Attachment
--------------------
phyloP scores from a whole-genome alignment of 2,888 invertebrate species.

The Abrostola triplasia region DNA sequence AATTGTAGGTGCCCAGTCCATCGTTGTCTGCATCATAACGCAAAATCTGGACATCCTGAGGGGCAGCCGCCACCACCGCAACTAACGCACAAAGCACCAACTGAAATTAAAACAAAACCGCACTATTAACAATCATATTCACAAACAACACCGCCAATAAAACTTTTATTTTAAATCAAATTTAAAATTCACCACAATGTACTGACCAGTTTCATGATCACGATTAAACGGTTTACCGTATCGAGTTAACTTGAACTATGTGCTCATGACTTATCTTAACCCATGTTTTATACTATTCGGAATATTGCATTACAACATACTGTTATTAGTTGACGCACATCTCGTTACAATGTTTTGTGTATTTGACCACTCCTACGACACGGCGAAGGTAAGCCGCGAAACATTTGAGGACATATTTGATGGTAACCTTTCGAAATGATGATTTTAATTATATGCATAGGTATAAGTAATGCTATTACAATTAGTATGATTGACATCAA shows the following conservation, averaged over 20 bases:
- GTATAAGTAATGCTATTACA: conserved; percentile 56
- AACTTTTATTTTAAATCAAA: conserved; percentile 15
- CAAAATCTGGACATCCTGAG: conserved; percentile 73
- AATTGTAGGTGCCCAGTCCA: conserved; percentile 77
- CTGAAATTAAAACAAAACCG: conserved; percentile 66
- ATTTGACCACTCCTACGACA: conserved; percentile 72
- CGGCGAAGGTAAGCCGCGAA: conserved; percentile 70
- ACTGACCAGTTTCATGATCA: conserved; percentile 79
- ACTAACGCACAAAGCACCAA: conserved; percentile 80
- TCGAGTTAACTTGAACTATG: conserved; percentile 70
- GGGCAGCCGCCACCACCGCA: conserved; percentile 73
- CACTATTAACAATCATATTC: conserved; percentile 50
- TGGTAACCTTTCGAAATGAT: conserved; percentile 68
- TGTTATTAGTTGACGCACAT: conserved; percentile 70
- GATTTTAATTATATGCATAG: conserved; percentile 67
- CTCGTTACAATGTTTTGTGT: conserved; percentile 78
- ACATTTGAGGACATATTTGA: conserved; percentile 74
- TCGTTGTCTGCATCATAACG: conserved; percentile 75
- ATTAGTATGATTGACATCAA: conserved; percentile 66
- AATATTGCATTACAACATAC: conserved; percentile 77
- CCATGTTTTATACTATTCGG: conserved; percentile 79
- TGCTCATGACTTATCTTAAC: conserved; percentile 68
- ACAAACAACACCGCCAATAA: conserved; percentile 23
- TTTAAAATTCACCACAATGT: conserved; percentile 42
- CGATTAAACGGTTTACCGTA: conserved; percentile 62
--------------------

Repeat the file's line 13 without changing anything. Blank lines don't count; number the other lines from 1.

- GGGCAGCCGCCACCACCGCA: conserved; percentile 73